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Summer Holidays & Childcare Arrangements

by Charlotte Gannon, Solicitor, Family Law

Email – CGannon@LawBlacks.com, T – 0113 322 2852, Twitter – @CGLawBlacks

It’s that time of year when we’re all dusting off our buckets and spades and getting ready for the long summer holidays. However, what happens if you are separated and have yet to agree how your children will spend their summer?

Day-to-Day Arrangements

You might want to use this time to discuss your children’s arrangements over summer and practical issues such as:

  • Childcare
  • Your respective work commitments
  • The children’s planned activities
  • Handover of their passports (if there is agreement to travel abroad)

To avoid any misunderstandings, you may also want to agree a timetable specifically for the holidays which might include the division of childcare responsibilities and looking at ways in which the children can spend quality time with both of you. If agreement can’t be reached directly between you, whilst there is the option of applying to the Court for a Child Arrangements Order, the Court won’t usually list a Hearing until about six weeks after the Application is received (unless a more urgent Hearing is warranted).

However, you could seek advice and assistance from a solicitor who can correspond with the other party on your behalf, or engage in a Round Table Meeting. You could also use an alternative form of dispute resolution, such as Mediation.

Foreign Holidays

Try and approach the topic of foreign holidays (outside of England and Wales) as early as possible to ensure that agreement can be reached in sufficient time for you to conclude your travel plans. If your plans include a holiday abroad, you will need the written consent(s) of everyone who has Parental Responsibility before you travel and will need to take the written consent(s) with you to the airport.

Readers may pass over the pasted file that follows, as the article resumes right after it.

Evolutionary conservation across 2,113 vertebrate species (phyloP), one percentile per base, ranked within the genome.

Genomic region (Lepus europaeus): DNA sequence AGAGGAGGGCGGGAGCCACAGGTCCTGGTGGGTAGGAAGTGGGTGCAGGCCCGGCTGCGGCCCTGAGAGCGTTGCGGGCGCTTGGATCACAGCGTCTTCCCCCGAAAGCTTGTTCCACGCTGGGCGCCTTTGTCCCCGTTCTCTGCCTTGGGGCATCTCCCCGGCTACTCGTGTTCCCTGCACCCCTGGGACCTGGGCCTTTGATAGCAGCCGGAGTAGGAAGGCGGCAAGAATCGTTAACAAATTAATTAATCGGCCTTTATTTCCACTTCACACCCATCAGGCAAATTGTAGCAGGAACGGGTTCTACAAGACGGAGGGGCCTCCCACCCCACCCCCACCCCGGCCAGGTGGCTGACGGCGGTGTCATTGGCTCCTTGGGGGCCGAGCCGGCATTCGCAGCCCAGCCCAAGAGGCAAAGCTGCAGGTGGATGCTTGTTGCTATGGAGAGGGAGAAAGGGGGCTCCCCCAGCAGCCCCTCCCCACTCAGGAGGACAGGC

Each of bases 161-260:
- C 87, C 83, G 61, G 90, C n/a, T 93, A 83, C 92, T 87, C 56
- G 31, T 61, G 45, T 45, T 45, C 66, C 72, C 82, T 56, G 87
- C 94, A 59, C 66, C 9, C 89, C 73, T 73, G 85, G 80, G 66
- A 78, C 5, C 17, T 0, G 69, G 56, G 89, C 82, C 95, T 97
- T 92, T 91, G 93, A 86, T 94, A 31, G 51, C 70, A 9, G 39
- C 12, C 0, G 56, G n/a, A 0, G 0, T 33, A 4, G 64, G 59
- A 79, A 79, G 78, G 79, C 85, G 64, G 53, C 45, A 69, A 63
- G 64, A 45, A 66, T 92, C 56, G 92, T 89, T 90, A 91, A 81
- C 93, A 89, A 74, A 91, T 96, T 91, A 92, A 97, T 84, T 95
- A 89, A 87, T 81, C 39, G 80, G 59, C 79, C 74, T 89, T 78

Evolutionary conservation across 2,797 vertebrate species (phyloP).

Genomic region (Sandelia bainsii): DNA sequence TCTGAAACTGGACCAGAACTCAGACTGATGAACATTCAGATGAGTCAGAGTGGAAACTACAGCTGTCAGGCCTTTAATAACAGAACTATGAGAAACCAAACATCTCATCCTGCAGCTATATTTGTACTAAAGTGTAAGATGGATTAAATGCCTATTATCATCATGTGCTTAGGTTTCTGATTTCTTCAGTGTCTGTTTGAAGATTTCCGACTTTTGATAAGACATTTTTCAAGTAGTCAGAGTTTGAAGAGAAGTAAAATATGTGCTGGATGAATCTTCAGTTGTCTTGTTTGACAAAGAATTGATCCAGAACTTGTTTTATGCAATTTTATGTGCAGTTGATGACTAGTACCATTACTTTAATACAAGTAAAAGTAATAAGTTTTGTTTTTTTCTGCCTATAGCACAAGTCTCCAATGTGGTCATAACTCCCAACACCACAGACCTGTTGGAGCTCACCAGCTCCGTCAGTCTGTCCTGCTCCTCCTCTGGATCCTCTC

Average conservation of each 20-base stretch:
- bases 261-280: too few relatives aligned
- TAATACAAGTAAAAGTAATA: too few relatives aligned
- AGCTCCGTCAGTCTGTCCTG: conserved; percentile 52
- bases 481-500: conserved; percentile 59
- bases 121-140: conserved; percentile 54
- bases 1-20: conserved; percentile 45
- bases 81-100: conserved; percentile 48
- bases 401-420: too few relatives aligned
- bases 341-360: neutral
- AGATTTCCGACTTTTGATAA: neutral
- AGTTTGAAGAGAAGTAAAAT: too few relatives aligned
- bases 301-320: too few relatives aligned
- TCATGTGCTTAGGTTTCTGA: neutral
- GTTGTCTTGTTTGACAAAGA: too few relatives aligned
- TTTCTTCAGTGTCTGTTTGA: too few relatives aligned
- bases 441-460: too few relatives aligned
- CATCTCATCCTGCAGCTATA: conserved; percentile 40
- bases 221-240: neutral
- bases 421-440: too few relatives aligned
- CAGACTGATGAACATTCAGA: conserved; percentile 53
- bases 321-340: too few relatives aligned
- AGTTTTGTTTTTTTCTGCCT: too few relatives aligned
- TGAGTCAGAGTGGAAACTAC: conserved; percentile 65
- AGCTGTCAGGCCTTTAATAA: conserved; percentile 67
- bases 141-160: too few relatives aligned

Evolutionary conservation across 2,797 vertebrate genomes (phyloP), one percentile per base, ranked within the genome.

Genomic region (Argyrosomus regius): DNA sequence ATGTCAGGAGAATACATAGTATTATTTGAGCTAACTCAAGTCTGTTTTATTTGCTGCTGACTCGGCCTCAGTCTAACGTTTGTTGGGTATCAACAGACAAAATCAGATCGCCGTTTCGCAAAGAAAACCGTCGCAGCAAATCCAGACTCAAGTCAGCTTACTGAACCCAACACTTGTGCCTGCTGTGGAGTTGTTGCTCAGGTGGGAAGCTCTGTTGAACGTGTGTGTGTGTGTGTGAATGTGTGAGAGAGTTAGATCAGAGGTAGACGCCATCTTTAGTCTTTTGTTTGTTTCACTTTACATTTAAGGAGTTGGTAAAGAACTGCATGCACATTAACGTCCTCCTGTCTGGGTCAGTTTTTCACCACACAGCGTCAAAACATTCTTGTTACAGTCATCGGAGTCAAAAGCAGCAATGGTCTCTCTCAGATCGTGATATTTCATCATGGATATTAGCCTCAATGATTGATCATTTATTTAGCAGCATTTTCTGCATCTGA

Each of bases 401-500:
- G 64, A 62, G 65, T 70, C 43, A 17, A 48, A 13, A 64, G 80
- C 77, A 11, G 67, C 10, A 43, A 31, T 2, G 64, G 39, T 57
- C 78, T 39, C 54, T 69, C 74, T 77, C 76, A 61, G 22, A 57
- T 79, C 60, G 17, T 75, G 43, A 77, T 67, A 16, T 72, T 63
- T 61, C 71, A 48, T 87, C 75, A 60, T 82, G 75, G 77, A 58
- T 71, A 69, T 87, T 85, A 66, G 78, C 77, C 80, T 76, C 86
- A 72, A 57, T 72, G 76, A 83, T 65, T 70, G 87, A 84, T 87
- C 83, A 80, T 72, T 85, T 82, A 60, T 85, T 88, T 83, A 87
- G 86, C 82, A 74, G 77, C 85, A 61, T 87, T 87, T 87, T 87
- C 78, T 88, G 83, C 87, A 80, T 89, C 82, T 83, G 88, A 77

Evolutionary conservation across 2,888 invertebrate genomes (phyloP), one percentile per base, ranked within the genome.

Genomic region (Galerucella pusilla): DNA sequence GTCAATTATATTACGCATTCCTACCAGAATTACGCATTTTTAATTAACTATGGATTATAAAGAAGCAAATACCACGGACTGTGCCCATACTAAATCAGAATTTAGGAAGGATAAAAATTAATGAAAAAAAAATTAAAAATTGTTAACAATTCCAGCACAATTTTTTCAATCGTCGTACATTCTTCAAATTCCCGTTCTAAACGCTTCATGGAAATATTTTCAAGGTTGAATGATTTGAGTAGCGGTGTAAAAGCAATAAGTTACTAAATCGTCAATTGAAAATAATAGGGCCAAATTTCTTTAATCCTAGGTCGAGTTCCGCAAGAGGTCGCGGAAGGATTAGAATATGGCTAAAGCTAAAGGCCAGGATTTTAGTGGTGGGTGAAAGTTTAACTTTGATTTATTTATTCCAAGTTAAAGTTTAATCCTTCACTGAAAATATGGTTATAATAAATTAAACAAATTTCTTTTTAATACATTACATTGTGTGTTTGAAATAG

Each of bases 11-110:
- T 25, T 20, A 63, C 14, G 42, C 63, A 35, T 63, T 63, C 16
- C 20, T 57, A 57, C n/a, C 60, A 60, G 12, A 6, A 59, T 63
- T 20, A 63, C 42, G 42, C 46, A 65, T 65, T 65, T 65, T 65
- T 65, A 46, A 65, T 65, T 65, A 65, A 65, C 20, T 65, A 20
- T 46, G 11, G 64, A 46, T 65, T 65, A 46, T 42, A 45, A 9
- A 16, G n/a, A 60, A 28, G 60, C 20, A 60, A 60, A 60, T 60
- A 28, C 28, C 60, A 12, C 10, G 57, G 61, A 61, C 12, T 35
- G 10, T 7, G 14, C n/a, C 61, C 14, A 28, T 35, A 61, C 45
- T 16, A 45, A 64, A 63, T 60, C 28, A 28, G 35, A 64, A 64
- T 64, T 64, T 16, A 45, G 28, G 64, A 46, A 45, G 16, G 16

If you travel without the correct consents, you could be committing a criminal offence. However, this restriction doesn’t apply if there’s already a Child Arrangements Order in place which names you as the person the children live as (unless there are restrictions within the Order) you are permitted to take the children out of the country for up to 28 days without the need for consent. When agreement can’t be reached, whilst Court shouldn’t be your first port of call, you will need an Order from the Court known as a Specific Issue Order to be able to travel.

Depending upon the circumstances you might be able to apply on an urgent basis, and being able to provide the Court with details of your intended trip will assist the Court in making their decision. Your children’s welfare will be paramount when the Court considers what Order to make. If the other party is aware that you are intending to travel without their consent or Court Order, they could apply to the Court for a Prohibited Steps Order to try and prevent you travelling with the children.

More Top Tips

It’s best practice to share flight and accommodation details with the other parent so that they feel reassured regarding your holiday plans.

In addition, if the holiday will result in the other parent missing out on time that they’d usually spend with the children, you might also want to consider how this could be made up before or after the holiday.

Blacks Solicitors LLP

City Point

29 King Street

Leeds, LS1 2HL

0113 207 0000

www.lawblacks.com

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